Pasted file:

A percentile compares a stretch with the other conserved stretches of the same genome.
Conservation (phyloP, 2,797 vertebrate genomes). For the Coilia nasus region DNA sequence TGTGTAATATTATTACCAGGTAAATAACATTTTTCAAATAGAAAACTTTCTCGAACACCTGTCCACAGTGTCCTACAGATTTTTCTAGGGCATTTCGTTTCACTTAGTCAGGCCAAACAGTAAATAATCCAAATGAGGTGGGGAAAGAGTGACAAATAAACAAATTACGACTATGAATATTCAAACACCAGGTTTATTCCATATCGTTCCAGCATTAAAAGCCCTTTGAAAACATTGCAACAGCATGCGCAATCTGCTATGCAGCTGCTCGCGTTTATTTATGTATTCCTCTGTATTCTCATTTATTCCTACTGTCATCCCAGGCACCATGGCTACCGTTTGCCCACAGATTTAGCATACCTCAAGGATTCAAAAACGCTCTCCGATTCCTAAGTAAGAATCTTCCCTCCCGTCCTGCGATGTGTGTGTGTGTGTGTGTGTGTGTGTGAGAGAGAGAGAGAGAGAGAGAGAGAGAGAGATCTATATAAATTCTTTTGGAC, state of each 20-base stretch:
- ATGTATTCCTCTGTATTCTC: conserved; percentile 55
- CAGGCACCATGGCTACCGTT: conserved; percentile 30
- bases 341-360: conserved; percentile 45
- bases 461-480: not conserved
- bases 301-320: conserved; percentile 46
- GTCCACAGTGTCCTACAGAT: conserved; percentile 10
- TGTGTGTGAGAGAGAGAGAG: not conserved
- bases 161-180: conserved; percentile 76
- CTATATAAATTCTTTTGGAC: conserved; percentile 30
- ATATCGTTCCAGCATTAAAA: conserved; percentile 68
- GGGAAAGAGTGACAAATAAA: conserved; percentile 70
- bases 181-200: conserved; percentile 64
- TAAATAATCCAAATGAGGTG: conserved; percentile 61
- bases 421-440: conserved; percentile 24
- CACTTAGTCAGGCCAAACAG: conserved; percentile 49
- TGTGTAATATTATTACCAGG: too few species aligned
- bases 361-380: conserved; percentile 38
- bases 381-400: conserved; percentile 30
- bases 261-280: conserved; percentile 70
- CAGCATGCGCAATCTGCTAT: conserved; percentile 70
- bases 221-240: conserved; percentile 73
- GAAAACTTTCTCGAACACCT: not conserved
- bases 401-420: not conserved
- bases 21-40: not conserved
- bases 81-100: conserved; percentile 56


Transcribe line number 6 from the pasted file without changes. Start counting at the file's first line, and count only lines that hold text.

- bases 461-480: not conserved